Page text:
Gold price loses more shine

Gold fell to a new near three-year low point on Friday, hit by receding inflation fears, upbeat US economic data, a strong dollar and expectations of an end to US quantitative easing stimulus, analysts said.

The precious metal -- whose twin drivers are jewellery and investment demand -- has seen its value wane recently particularly in response to a strong greenback, which makes dollar-priced gold more expensive for buyers using rival currencies, weighing on demand.

Gold dropped under $1,200 an ounce on Thursday for the first time since August 2010. On Friday it extended its loss to reach $1,180.50 in Asian trading hours -- which was the lowest level since August 3, 2010.

Gold has lost a quarter of its value in the second quarter, which ends on Friday. It is the heaviest quarterly loss since the early 1970s, according to analysts at Commerzbank.

Traditionally a hedge against inflation, gold has dived along with other metals prices also on fears over the US Federal Reserve ending its multi-billion dollar quantitative easing stimulus. Many investors argue that QE fuels higher inflation.

"Investors are dumping gold because prospects for the metal are tarnished by a stronger US economy, which bumps up the US dollar," said Ishaq Siddiqi, an analyst at traders ETX Capital.

"The dollar has suffered a prolonged period of weakness due to the Fed's ultraloose money programme, quantitative easing," he told AFP on Friday.

"With now that coming to an inevitable end, investors are pulling their cash out of gold and parking it into more growth-focused assets which are geared to a US recovery; so US dollar, domestic US equities or European equities exposed to the US recovery."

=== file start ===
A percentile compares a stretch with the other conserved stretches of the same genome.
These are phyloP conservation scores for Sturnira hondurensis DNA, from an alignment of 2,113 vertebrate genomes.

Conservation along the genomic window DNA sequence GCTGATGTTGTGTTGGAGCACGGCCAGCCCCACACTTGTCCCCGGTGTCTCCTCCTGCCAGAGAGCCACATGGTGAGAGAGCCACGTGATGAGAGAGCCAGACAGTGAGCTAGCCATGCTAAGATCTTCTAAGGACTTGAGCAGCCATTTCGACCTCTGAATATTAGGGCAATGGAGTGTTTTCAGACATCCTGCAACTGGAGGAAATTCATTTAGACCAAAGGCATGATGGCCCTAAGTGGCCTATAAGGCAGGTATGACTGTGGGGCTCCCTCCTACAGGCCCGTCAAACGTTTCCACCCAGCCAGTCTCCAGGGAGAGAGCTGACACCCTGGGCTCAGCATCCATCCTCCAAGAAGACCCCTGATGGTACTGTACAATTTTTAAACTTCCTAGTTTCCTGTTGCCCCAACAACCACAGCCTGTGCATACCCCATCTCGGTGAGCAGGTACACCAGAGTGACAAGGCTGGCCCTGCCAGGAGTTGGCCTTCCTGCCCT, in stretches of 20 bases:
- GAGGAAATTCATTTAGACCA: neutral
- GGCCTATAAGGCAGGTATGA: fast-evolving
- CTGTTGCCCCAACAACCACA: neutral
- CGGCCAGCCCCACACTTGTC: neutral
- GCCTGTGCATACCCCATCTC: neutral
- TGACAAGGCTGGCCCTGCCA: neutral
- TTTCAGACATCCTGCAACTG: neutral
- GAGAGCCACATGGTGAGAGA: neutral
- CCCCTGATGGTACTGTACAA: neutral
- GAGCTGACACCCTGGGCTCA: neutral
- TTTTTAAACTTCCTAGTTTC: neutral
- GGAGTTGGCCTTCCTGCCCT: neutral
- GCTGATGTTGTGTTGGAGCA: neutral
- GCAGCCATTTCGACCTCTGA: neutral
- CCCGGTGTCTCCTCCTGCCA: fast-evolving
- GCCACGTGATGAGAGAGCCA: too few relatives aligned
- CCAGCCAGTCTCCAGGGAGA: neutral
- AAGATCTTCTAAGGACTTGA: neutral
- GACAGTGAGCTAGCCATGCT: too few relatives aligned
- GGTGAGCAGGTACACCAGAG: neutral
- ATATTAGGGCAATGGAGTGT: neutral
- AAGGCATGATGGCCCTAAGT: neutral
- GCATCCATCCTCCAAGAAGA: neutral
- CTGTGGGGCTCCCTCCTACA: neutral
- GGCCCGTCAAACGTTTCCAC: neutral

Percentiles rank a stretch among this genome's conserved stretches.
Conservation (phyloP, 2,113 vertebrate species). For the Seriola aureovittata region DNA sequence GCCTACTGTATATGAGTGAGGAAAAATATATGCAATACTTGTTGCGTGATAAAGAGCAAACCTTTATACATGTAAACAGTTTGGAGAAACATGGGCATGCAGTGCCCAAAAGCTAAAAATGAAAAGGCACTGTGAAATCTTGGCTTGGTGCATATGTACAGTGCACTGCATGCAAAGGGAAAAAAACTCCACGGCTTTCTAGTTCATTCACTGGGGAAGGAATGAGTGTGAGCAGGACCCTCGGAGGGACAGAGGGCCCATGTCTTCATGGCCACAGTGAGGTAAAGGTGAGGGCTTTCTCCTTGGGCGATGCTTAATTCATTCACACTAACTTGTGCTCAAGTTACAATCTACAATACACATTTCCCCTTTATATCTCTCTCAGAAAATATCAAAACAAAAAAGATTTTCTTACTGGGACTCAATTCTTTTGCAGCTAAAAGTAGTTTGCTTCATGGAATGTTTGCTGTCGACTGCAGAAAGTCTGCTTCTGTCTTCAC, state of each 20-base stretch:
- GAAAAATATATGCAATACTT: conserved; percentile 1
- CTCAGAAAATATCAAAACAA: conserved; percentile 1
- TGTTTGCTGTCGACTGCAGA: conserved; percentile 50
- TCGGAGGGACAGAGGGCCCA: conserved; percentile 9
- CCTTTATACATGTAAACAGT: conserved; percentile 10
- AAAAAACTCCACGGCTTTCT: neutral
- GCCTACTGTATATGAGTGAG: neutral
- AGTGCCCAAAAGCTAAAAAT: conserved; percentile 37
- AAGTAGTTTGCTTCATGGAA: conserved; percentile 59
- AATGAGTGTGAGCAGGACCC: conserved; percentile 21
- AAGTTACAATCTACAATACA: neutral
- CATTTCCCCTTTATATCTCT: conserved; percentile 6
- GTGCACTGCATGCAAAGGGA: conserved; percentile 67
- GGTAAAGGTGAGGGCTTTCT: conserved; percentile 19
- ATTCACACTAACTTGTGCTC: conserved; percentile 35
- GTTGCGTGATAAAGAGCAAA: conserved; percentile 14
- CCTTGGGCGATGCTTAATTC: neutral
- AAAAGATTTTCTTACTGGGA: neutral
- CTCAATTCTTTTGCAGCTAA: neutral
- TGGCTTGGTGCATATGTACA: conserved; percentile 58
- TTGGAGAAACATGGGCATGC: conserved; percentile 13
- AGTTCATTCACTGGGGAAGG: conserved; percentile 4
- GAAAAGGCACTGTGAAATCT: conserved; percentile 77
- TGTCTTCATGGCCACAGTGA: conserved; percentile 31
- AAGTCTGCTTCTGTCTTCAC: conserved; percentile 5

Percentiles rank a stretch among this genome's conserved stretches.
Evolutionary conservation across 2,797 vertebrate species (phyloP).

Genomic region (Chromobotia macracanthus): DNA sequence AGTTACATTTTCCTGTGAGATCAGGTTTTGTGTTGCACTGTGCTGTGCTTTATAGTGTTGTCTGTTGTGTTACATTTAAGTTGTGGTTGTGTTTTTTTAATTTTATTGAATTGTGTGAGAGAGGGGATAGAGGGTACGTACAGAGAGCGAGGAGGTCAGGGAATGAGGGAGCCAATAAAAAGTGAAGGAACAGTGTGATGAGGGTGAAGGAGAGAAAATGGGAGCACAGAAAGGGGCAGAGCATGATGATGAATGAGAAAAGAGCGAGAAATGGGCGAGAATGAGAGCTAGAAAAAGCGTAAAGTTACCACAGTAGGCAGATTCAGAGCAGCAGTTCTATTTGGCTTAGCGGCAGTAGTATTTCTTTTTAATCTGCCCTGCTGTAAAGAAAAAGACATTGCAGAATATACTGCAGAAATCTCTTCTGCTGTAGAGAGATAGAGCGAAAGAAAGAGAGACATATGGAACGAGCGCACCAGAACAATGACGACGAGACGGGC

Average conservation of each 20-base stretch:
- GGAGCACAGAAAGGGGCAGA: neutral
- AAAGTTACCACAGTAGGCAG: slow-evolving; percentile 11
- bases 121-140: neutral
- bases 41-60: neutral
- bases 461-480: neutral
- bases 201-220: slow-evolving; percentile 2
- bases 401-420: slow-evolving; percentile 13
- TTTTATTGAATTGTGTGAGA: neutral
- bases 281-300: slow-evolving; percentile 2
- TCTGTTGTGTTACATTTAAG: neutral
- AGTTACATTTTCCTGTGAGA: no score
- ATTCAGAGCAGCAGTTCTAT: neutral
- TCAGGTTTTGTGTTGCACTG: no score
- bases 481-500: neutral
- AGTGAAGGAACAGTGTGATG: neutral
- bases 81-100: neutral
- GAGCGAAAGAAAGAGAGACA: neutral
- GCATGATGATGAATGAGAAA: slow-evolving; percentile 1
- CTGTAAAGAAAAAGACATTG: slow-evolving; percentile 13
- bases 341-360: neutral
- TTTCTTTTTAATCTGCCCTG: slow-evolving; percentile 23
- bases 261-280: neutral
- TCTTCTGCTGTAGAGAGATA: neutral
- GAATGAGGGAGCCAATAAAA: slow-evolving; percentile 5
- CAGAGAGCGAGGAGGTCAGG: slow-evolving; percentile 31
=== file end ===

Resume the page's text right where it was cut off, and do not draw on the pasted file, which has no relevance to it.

Upbeat US economic data published Thursday fanned expectations of an end to the Fed's stimulus, despite assurances that the US central bank would not wind up its QE policy too soon.

Gold had rocketed in September 2011 to a record peak of $1,921.15 an ounce, as the metal soared on the back of its safe-haven status amid fears of a new world recession following the 2008 global financial crisis.

Gold stood at $1,204.60 a ounce on the London Bullion Market Friday after recovering from its fresh lows.

"The exorbitant rise in gold seems to have well and truly hit the buffers after losing over 50 percent of all the gains seen off the back of the 2008 crisis," said analyst Joshua Mahony at traders Alpari.

Commodity makets have been spooked ever since Fed Chairman Ben Bernanke last week suggested that the US central bank could begin reducing its stimulus programme later this year and wind it up completely by mid-2014.

The Fed is currently pumping out $85 billion a month into the US economy via bond purchases.